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Malabsorption
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Malabsorption

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Malabsorption involves problems with the body's ability to take in nutrients from food.

Many diseases can cause malabsorption. Most often, malabsorption involves problems absorbing certain sugars, fats, proteins, or vitamins. It can also involve an overall problem with absorbing food.

Some of the causes of malabsorption include:

  • AIDS and HIV
  • Biliary atresia
  • Celiac disease
  • Certain medications (cholestyramine, tetracycline, some antacids, some medications used to treat obesity, colchicine, acarbose, phenytoin)
  • Certain types of cancer (lymphoma, pancreatic cancer, gastrinomas)
  • Certain types of surgery (gastrectomy with gastrojejunostomy, surgical treatments for obesity, partial or complete removal of the ileum)
  • Cholestasis
  • Chronic liver disease
  • Cow's milk protein intolerance
  • Crohn's disease
  • Damage from radiation treatments
  • Parasite infection, including Giardia lamblia
  • Soy milk protein intolerance
  • Whipple's disease

Vitamin B12 malabsorption may be due to:

  • Pernicious anemia
  • Bowel resection
  • Tapeworm infection (such as Diphyllobothrium latum)

I Would Like to Learn About:

  • Causes

    Many diseases can cause malabsorption. Most often, malabsorption involves problems absorbing certain sugars, fats, proteins, or vitamins. It can also involve an overall problem with absorbing food.

    Some of the causes of malabsorption include:

    • AIDS and HIV
    • Biliary atresia
    • Celiac disease
    • Certain medications (cholestyramine, tetracycline, some antacids, some medications used to treat obesity, colchicine, acarbose, phenytoin)
    • Certain types of cancer (lymphoma, pancreatic cancer, gastrinomas)
    • Certain types of surgery (gastrectomy with gastrojejunostomy, surgical treatments for obesity, partial or complete removal of the ileum)
    • Cholestasis
    • Chronic liver disease
    • Cow's milk protein intolerance
    • Crohn's disease
    • Damage from radiation treatments
    • Parasite infection, including Giardia lamblia
    • Soy milk protein intolerance
    • Whipple's disease

    Vitamin B12 malabsorption may be due to:

    • Pernicious anemia
    • Bowel resection
    • Tapeworm infection (such as Diphyllobothrium latum)
  • Symptoms

    • Bloating, cramping, and gas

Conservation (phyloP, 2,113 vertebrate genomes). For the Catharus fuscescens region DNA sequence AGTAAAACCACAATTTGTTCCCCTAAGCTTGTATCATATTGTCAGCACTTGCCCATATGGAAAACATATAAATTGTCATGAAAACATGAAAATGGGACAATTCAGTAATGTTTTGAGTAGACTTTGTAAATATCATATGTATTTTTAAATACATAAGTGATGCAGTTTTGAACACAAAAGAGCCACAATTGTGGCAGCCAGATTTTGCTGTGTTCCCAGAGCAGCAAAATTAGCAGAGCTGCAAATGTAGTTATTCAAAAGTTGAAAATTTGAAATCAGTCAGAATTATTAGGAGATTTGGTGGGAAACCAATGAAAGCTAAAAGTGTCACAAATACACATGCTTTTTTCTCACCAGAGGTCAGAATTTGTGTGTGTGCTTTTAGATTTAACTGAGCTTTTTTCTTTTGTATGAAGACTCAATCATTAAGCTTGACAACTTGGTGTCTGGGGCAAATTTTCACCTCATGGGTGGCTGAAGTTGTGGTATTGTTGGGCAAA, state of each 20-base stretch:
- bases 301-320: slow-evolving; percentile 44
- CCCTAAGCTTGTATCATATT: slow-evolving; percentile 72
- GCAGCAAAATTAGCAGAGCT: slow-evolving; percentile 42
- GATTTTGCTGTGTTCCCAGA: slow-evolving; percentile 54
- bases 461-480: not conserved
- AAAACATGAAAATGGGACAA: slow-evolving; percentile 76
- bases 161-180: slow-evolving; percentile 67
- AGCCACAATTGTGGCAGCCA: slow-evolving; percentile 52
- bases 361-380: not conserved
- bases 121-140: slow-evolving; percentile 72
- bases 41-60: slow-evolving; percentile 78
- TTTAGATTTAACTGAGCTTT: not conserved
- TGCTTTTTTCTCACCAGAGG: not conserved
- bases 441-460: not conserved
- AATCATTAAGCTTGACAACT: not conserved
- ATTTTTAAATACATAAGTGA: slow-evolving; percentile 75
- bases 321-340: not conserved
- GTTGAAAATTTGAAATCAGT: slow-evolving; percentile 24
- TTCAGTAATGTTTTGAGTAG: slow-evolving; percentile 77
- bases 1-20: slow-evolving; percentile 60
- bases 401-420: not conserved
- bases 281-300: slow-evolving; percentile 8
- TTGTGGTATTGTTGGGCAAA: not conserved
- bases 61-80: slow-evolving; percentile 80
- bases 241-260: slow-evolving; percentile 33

• Bulky stools
    • Chronic diarrhea (may not occur with vitamin malabsorption)
    • Failure to thrive
    • Fatty stools (steatorrhea)
    • Muscle wasting
    • Weight loss

    Malabsorption can affect growth and development. It also can lead to some illnesses.

  • Exams and Tests

    Your doctor or nurse will do an exam. Tests that may be done include:

    • Blood and urine tests
    • CT scan of the abdomen
    • Hydrogen breath test
    • Schilling test for vitamin B12 deficiency
    • Secretin stimulation test
    • Small bowel biopsy
    • Stool culture or culture of small intestine aspirate
    • Stool fat testing (See: Quantitative stool fat test)
    • X-rays of the small bowel or other imaging tests
  • Treatment

    You may need to take extra vitamins and nutrients.

  • Outlook (Prognosis)

    The outlook depends on what is causing the malabsorption.

  • Possible Complications

    Long-term malabsorption can result in:

    • Anemia
    • Gallstones
    • Kidney stones
    • Osteoporosis and bone disease
    • Malnutrition and vitamin deficiencies
  • When to Contact a Medical Professional

    Call your health care provider if you have symptoms of malabsorption.

  • Prevention

    Prevention depends on the condition causing malabsorption.

Related Information

  Failure to thrive...Cystic fibrosisLactose intoleranc...Celiac disease - s...Whipple's disease...Biliary atresiaBassen-Kornzweig s...Pernicious anemia...Giardia infection...Hookworm     Anemia

References

Semrad CE. Approach to the patient with diarrhea and malabsorption. In: Goldman L, Schafer AI, eds. Goldman's Cecil Medicine. 24th ed. Philadelphia, PA: Saunders Elsevier; 2011:chap 142.

Hogenauer C, Hammer HF. Maldigestion and malabsorption. In: Feldman M, Friedman LS, Brandt LJ eds. Sleisenger & Fordtran's Gastrointestinal and Liver Disease. 9th ed. Philadelphia, PA: Saunders Elsevier; 2010:chap 101.

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Review Date: 8/11/2014  

Reviewed By: Jenifer K. Lehrer, MD, Department of Gastroenterology, Frankford-Torresdale Hospital, Aria Health System, Philadelphia, PA. Review provided by VeriMed Healthcare Network. Also reviewed by David Zieve, MD, MHA, Isla Ogilvie, PhD, and the A.D.A.M. Editorial team.

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